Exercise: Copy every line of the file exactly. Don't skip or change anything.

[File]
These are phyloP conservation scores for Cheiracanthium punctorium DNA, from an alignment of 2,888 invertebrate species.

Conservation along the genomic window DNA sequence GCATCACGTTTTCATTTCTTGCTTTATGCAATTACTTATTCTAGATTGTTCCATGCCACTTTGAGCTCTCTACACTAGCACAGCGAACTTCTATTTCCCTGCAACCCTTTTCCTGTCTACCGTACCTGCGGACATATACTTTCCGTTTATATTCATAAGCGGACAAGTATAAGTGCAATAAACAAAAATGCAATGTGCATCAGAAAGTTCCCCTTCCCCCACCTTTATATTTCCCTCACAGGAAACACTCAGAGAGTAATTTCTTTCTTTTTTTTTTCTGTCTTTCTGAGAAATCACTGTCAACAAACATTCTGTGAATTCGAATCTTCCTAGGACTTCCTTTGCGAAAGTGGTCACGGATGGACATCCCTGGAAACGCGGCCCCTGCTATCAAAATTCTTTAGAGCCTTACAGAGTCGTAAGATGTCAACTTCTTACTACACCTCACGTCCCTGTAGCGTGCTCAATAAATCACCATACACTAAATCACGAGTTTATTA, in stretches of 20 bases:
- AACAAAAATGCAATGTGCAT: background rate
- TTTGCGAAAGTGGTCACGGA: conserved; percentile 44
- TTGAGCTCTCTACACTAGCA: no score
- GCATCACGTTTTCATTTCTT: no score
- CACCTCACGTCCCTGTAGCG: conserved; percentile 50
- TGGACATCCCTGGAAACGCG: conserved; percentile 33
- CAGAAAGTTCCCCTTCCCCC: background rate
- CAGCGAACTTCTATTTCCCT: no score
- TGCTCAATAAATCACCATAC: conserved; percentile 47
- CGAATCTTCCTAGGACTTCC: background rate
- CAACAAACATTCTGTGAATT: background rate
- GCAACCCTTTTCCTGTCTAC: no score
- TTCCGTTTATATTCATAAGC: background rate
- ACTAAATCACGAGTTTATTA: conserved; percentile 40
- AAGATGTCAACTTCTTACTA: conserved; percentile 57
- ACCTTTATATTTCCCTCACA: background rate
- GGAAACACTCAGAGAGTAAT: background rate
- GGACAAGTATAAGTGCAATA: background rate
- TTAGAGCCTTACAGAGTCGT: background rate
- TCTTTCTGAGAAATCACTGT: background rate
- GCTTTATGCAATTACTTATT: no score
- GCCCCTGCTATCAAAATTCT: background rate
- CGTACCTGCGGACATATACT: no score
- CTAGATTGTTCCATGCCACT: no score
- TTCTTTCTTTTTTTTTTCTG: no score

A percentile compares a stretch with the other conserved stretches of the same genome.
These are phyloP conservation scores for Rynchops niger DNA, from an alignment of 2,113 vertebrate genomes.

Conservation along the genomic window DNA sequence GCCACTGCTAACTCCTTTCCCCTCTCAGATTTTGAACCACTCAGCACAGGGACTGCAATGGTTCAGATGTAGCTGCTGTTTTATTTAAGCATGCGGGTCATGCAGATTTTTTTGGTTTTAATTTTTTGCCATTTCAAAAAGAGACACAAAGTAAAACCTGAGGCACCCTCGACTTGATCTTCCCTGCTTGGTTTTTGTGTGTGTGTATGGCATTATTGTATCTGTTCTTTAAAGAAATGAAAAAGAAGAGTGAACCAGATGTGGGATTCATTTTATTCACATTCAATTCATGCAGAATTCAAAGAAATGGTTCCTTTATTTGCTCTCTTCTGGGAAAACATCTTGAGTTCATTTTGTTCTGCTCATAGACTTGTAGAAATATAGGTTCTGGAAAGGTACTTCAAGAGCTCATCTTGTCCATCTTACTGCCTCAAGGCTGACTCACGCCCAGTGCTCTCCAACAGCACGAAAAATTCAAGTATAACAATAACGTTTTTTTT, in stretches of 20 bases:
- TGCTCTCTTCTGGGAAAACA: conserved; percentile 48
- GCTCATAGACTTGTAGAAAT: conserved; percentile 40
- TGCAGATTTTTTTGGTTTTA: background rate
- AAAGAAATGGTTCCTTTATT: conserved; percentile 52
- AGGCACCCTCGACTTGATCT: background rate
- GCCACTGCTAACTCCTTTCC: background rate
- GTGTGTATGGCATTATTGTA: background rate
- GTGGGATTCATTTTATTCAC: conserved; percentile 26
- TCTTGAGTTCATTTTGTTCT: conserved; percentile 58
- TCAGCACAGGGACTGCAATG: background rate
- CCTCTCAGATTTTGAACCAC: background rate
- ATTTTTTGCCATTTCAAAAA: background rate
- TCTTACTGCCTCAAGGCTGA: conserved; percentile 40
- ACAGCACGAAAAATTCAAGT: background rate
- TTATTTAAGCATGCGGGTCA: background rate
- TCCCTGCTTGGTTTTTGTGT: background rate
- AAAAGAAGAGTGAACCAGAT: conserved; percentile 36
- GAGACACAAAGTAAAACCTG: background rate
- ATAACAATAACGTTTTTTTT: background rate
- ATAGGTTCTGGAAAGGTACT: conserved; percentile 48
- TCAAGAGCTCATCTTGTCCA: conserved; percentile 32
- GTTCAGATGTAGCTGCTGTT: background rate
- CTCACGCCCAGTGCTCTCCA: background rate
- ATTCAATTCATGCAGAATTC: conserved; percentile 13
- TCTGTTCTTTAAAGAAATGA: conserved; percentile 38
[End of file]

These are phyloP conservation scores for Cheiracanthium punctorium DNA, from an alignment of 2,888 invertebrate species.

Conservation along the genomic window DNA sequence GCATCACGTTTTCATTTCTTGCTTTATGCAATTACTTATTCTAGATTGTTCCATGCCACTTTGAGCTCTCTACACTAGCACAGCGAACTTCTATTTCCCTGCAACCCTTTTCCTGTCTACCGTACCTGCGGACATATACTTTCCGTTTATATTCATAAGCGGACAAGTATAAGTGCAATAAACAAAAATGCAATGTGCATCAGAAAGTTCCCCTTCCCCCACCTTTATATTTCCCTCACAGGAAACACTCAGAGAGTAATTTCTTTCTTTTTTTTTTCTGTCTTTCTGAGAAATCACTGTCAACAAACATTCTGTGAATTCGAATCTTCCTAGGACTTCCTTTGCGAAAGTGGTCACGGATGGACATCCCTGGAAACGCGGCCCCTGCTATCAAAATTCTTTAGAGCCTTACAGAGTCGTAAGATGTCAACTTCTTACTACACCTCACGTCCCTGTAGCGTGCTCAATAAATCACCATACACTAAATCACGAGTTTATTA, in stretches of 20 bases:
- AACAAAAATGCAATGTGCAT: background rate
- TTTGCGAAAGTGGTCACGGA: conserved; percentile 44
- TTGAGCTCTCTACACTAGCA: no score
- GCATCACGTTTTCATTTCTT: no score
- CACCTCACGTCCCTGTAGCG: conserved; percentile 50
- TGGACATCCCTGGAAACGCG: conserved; percentile 33
- CAGAAAGTTCCCCTTCCCCC: background rate
- CAGCGAACTTCTATTTCCCT: no score
- TGCTCAATAAATCACCATAC: conserved; percentile 47
- CGAATCTTCCTAGGACTTCC: background rate
- CAACAAACATTCTGTGAATT: background rate
- GCAACCCTTTTCCTGTCTAC: no score
- TTCCGTTTATATTCATAAGC: background rate
- ACTAAATCACGAGTTTATTA: conserved; percentile 40
- AAGATGTCAACTTCTTACTA: conserved; percentile 57
- ACCTTTATATTTCCCTCACA: background rate
- GGAAACACTCAGAGAGTAAT: background rate
- GGACAAGTATAAGTGCAATA: background rate
- TTAGAGCCTTACAGAGTCGT: background rate
- TCTTTCTGAGAAATCACTGT: background rate
- GCTTTATGCAATTACTTATT: no score
- GCCCCTGCTATCAAAATTCT: background rate
- CGTACCTGCGGACATATACT: no score
- CTAGATTGTTCCATGCCACT: no score
- TTCTTTCTTTTTTTTTTCTG: no score

A percentile compares a stretch with the other conserved stretches of the same genome.
These are phyloP conservation scores for Rynchops niger DNA, from an alignment of 2,113 vertebrate genomes.

Conservation along the genomic window DNA sequence GCCACTGCTAACTCCTTTCCCCTCTCAGATTTTGAACCACTCAGCACAGGGACTGCAATGGTTCAGATGTAGCTGCTGTTTTATTTAAGCATGCGGGTCATGCAGATTTTTTTGGTTTTAATTTTTTGCCATTTCAAAAAGAGACACAAAGTAAAACCTGAGGCACCCTCGACTTGATCTTCCCTGCTTGGTTTTTGTGTGTGTGTATGGCATTATTGTATCTGTTCTTTAAAGAAATGAAAAAGAAGAGTGAACCAGATGTGGGATTCATTTTATTCACATTCAATTCATGCAGAATTCAAAGAAATGGTTCCTTTATTTGCTCTCTTCTGGGAAAACATCTTGAGTTCATTTTGTTCTGCTCATAGACTTGTAGAAATATAGGTTCTGGAAAGGTACTTCAAGAGCTCATCTTGTCCATCTTACTGCCTCAAGGCTGACTCACGCCCAGTGCTCTCCAACAGCACGAAAAATTCAAGTATAACAATAACGTTTTTTTT, in stretches of 20 bases:
- TGCTCTCTTCTGGGAAAACA: conserved; percentile 48
- GCTCATAGACTTGTAGAAAT: conserved; percentile 40
- TGCAGATTTTTTTGGTTTTA: background rate
- AAAGAAATGGTTCCTTTATT: conserved; percentile 52
- AGGCACCCTCGACTTGATCT: background rate
- GCCACTGCTAACTCCTTTCC: background rate
- GTGTGTATGGCATTATTGTA: background rate
- GTGGGATTCATTTTATTCAC: conserved; percentile 26
- TCTTGAGTTCATTTTGTTCT: conserved; percentile 58
- TCAGCACAGGGACTGCAATG: background rate
- CCTCTCAGATTTTGAACCAC: background rate
- ATTTTTTGCCATTTCAAAAA: background rate
- TCTTACTGCCTCAAGGCTGA: conserved; percentile 40
- ACAGCACGAAAAATTCAAGT: background rate
- TTATTTAAGCATGCGGGTCA: background rate
- TCCCTGCTTGGTTTTTGTGT: background rate
- AAAAGAAGAGTGAACCAGAT: conserved; percentile 36
- GAGACACAAAGTAAAACCTG: background rate
- ATAACAATAACGTTTTTTTT: background rate
- ATAGGTTCTGGAAAGGTACT: conserved; percentile 48
- TCAAGAGCTCATCTTGTCCA: conserved; percentile 32
- GTTCAGATGTAGCTGCTGTT: background rate
- CTCACGCCCAGTGCTCTCCA: background rate
- ATTCAATTCATGCAGAATTC: conserved; percentile 13
- TCTGTTCTTTAAAGAAATGA: conserved; percentile 38